New Documentary ‘Rising Against Asian Hate’ Captures an Unprecedented Moment | Center for Asian American Media  “The Asian American community are not victims in this story,” said director Titi Yu. “The Asian American community [has] been here fighting for their civil rights for a very, very long time."

Right-wing disinformation ramps up on WeChat ahead of midterms, report finds | NBC News  Researchers say failing to address the narratives could have a significant impact on Asian American voters in November.

Chinese President Xi tightens grip on authority amid fears of a return to one-man politics | PBS NewsHour  The Communist Party’s 20th National Congress will see a shake-up of the country’s leadership but the top job is all but secured with President Xi Jinping to remain at the helm. 

These are 4 key points from Xi's speech at the Chinese Communist Party congress | NPR  Xi trumpeted the party's achievements since he came to power a decade ago and outlined principles for party rule and policies in the years to come. 

Explainer: What is the Chinese Communist Party’s 20th national congress? | South China Morning Post  The upcoming congress is expected to be the most significant political event for China in decades. It is the first since the US-China fall out, the Covid-19 pandemic, war in Ukraine and the latest Taiwan crisis. 

Explainer: How did Xi Jinping rise to power in China? | South China Morning Post  From political princeling to the People’s Leader, Xi Jinping is arguably China’s most powerful ruler since the death of Chairman Mao Zedong in 1976. 

Ignored in Life, Bernice Bing Is Discovered as Museums Rewrite History | New York Times  Scholars and curators are beginning to focus on long-overlooked Asian American artists, acknowledging their importance in the narrative of American art.

Supreme Court declines to consider overturning racist 'Insular Cases' | NBC News  The justices rejected a case seeking birthright citizenship for American Samoans.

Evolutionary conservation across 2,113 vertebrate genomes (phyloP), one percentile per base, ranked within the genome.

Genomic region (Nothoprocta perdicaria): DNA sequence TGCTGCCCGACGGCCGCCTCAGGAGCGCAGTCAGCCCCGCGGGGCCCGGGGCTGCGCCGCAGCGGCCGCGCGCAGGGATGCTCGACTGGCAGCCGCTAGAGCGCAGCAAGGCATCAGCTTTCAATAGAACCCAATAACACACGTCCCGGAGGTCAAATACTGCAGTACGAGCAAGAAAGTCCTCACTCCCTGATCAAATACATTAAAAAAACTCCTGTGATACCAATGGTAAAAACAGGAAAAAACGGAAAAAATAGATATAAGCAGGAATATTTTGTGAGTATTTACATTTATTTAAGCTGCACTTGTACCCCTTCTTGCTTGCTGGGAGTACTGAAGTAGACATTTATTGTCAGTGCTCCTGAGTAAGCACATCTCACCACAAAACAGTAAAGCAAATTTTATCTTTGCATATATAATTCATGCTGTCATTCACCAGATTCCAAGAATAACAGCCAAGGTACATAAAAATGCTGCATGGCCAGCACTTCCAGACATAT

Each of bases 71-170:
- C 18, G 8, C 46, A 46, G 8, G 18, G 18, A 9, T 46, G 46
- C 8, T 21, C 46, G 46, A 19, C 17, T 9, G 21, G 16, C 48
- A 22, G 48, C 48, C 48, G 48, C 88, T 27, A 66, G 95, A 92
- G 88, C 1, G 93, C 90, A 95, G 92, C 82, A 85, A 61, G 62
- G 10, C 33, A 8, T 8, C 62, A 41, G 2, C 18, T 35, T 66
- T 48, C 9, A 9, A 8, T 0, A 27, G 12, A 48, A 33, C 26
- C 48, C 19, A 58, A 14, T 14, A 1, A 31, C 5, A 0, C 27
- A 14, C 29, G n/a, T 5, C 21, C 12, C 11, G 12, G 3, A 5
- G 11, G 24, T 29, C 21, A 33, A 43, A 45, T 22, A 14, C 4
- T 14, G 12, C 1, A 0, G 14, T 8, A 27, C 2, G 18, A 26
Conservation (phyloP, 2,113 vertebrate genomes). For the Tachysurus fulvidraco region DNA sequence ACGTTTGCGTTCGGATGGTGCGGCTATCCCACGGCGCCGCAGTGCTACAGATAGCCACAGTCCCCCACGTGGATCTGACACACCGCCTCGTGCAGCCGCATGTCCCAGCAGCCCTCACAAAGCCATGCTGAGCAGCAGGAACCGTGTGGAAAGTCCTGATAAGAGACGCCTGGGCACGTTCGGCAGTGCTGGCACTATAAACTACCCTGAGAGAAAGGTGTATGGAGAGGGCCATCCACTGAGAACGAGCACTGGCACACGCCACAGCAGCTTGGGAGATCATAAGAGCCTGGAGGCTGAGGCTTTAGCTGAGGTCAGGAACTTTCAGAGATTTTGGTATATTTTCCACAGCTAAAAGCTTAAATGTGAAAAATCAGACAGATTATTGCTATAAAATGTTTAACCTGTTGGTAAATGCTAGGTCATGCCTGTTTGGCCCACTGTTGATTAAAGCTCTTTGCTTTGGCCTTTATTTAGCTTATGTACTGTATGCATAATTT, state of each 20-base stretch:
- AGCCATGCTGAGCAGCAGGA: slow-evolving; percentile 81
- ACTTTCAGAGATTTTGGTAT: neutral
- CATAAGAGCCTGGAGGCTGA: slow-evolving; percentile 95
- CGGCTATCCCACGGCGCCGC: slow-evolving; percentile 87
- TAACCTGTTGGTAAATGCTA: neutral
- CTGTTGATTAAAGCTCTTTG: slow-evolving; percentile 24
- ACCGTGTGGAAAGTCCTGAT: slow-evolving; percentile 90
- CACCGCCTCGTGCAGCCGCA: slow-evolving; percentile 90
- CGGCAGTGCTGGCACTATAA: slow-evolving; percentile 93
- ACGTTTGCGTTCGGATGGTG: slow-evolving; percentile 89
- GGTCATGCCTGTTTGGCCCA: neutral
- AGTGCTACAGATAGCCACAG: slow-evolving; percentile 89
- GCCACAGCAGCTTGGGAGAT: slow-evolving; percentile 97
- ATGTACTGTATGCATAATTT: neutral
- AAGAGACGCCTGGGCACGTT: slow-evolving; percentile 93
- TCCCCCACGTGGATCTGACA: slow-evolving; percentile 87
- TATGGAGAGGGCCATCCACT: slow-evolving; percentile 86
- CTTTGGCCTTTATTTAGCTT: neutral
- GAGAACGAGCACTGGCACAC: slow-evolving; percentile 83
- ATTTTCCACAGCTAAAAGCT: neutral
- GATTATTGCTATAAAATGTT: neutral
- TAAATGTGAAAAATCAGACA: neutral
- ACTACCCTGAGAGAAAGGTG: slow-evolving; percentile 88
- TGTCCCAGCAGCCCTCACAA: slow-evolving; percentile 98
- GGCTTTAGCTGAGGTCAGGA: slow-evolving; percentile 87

Asian Americans are the fastest growing racial or ethnic electorate and have tremendous untapped power in elections.
Find out why “Our Voice Matters" in our video on the Asian American vote.


  • VIDEO: THE CHINESE GAOKAO EXAM AND ITS SHARED IMPACT OF ON THE LIVES OF CHINESE HIGH SCHOOL STUDENTS – Did you know that the standardized test used for college admissions in China is often considered to be the most intimidating college entrance test in the world? Known as the gaokao, taking this exam is an experience shared by almost every high school student in China. Why do the test results have such a strong impact on students’ future careers? How do teenagers navigate the test-taking process and is there a way to improve their results or avoid the test and still attend a university? Find out how Chinese high school students navigate through and around the gaokao in our new video launching today: “What is Gaokao? The World’s Toughest College Admissions Test.” See it now on our YouTube channel.

  • NEW ASIAN AMERICAN VOICES: CELEBRATING FILIPINO AMERICAN HISTORY MONTH – This week, we have a profile of American farmworker and labor activist Philip Vera Cruz on New Asian American Voices. He was born in the Philippines in 1904 in the generation known as manongs: Filipino Americans, mostly bachelors, who came to the U.S. in the 1920s and 30s and often found work in the agriculture industry under strenuous conditions and low pay. In 1965, he was a leader in the Agricultural Workers Organizing Committee (AWOC), representing primarily Filipino American workers, and tasked with generating support for the Delano Grape Strike. He traveled the country and raised awareness for the strike which lasted five years. Learn more about this unsung hero and see additional profiles on New Asian American Voices.

  • VIDEO: "OUR VOICE MATTERS" ON ELECTION DAY, NOVEMBER 8 – Does one vote matter? Yes! See our video on voting that summarizes how Asian Americans have had low voter turnout in the past, but have the numbers to make a difference and the power to influence the outcome. No matter your political preferences, you have the right to have your voice heard by Election Day, and early voting will soon be available if you choose to drop off or mail in your ballot. While some states’ voter registration deadlines have passed, many others are fast approaching – for example, in California, the voter registration deadline is October 24, and early voting will begin 10 days prior to November 8. Find voter registration deadlines and early voting locations at vote.org, and see what’s on the ballot and more at apiavote.org. Watch “Our Voice Matters” on our YouTube channel.

  • WEBINAR: THE SUCCESS OF ALIBABA AND LESSONS FOR BROADER U.S.–CHINA BUSINESS RELATIONS – Our Board member, Brian A. Wong, a long-time Alibaba executive and former special assistant to Jack Ma, discusses his new book, "The Tao of Alibaba: Inside the Chinese Digital Giant That Is Changing the World," in a new webcast presented by Asia Society Texas and Northern California. He shares how Alibaba has navigated tough times and discusses how the company’s management principles can provide a business and economic development model for U.S. and global corporations doing business with China. Tune in for the live video webcast on YouTube on November 7 at 8:30 pm ET / 5:30 pm PT.

Dim Sum - A Little Bit of Heart